She noted the insidious trickle-down effects of underfunding: HBCUs’ hiring a faculty historian and archivist all rolled into one, stretching an individual beyond what any individual can do. Without staff, procuring grants that can support necessary projects is difficult. Many schools lack staff to process the collections already in their holdings. Even so, no one argues that wealthier institutions should have carte blanche to buy, claim, or obtain control of Black archival materials. Matthews, at Howard, told me that the notion of an overarching HBCU crisis “is a bit dramatic. Yes, we are understaffed. But I think that with support we can take care of our collection.”
Howard, a much bigger HBCU than Cheyney, fruitfully partnered with Penn State to digitize records of the educator and feminist Anna Julia Cooper. It was a win-win. “They hired a Howard student, she digitized the records, and they’re up,” Matthews said. “People are using them, and this student got to learn valuable skills. We came together as equals with a shared goal. That’s not the case with all partnerships. We always ask if we will benefit from them. It’s easier to say that with a smaller, focused partnership … But we don’t need to give our resources to other people to tell our history.”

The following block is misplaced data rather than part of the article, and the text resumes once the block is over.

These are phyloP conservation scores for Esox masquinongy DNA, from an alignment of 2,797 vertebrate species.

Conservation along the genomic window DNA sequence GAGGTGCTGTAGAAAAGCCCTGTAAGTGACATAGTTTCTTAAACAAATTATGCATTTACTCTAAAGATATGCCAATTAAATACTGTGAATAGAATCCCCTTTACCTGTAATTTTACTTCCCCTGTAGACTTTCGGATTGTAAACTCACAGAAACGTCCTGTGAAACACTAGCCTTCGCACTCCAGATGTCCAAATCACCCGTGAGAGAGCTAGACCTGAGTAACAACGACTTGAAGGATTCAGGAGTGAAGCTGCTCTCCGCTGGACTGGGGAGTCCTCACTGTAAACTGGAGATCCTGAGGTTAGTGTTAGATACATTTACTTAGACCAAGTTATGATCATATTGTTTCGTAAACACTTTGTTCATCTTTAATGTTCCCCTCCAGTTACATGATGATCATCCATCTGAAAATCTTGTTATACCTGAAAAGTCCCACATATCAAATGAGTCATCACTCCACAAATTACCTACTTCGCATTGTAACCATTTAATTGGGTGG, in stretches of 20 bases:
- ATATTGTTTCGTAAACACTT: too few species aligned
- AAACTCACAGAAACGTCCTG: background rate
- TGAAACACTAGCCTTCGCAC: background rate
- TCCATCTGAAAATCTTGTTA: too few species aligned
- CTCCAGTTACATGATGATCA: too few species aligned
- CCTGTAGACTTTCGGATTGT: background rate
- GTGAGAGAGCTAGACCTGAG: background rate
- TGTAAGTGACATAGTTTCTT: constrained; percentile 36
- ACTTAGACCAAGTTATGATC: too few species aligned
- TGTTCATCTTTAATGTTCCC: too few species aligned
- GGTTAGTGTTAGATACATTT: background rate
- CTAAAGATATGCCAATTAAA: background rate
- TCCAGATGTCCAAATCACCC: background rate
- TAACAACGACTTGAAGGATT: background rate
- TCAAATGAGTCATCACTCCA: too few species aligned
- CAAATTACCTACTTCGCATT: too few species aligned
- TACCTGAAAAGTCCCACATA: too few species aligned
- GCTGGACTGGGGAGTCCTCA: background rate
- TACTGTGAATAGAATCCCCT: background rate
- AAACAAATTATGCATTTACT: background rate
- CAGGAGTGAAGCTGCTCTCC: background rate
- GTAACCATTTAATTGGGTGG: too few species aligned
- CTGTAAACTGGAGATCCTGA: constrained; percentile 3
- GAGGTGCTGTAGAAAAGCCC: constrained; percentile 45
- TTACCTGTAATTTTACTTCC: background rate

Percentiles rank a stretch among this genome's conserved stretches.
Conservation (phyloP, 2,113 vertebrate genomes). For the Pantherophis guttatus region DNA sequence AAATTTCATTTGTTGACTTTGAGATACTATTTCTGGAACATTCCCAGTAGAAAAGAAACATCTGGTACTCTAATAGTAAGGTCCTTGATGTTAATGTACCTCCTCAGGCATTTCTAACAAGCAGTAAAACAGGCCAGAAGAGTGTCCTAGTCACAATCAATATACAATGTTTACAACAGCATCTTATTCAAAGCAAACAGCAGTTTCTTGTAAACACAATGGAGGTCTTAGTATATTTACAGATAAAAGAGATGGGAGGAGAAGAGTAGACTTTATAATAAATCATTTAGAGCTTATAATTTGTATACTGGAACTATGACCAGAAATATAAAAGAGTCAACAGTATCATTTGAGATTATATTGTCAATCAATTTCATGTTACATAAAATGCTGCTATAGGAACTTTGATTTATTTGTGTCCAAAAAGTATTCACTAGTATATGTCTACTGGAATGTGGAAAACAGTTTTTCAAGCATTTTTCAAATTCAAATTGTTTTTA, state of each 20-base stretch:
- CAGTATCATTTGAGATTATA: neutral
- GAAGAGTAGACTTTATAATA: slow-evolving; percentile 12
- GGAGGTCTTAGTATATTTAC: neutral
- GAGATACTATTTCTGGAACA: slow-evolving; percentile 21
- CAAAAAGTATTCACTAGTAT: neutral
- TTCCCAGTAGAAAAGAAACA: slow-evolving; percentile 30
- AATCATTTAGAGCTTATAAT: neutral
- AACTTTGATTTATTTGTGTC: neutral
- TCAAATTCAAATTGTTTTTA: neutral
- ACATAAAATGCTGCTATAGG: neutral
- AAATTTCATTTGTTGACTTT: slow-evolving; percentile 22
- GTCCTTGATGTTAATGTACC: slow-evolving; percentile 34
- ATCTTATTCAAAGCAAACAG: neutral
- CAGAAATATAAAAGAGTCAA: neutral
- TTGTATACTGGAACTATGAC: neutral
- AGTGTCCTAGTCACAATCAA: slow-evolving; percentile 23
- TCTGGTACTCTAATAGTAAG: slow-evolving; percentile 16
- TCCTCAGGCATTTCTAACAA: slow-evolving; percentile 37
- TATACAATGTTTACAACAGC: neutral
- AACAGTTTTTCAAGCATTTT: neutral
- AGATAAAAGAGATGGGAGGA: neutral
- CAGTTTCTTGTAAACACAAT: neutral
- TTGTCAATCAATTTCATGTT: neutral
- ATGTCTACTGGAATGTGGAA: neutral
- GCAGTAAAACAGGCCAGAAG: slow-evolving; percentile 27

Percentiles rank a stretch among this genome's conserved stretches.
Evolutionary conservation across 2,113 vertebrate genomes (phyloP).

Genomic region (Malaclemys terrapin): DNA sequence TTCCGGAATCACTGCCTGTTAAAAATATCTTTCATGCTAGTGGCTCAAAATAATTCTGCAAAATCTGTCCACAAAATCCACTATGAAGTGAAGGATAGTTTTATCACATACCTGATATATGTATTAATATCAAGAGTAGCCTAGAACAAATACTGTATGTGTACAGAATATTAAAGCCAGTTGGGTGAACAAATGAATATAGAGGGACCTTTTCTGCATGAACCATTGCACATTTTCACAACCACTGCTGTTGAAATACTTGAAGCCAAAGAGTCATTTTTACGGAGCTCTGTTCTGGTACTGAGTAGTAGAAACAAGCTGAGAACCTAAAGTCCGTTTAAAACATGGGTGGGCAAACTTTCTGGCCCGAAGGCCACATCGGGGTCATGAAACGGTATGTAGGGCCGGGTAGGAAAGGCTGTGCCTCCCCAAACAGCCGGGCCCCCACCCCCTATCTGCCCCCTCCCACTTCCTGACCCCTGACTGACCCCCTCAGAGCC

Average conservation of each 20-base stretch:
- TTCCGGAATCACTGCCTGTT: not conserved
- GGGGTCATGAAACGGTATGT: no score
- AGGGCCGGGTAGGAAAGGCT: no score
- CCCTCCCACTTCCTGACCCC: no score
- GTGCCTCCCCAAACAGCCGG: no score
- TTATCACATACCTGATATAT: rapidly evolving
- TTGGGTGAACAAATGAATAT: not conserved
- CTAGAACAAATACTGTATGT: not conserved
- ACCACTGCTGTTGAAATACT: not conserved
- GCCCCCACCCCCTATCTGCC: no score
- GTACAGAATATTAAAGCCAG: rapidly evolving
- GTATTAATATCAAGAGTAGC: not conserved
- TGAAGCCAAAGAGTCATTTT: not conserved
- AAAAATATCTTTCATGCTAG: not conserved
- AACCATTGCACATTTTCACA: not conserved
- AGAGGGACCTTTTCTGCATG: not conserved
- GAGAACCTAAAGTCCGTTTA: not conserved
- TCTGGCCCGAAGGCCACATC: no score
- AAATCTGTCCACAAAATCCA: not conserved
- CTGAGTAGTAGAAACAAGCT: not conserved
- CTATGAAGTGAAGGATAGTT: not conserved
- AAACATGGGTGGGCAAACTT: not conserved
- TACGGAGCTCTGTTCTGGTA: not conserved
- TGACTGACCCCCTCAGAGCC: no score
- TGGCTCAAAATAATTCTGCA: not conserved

As for the Dorsey scrapbooks, we know at least that they are being stored in acid-free boxes away from heat, light, and moisture. Without stabilization and conservation, easily available microfilm copies, or an agreement about their upkeep, they will be accessible in theory, but in practice beyond reach. The Dorsey collection remains at once lost and found—and in limbo.
Cynthia R. Greenlee is a historian, editor, and writer based in North Carolina. She’s co-editor of the forthcoming anthology, “The Echoing Ida Collection,” of black women and nonbinary writers on reproductive and social justice. She’s also the winner of a 2020 James Beard Foundation Award for excellence in food writing.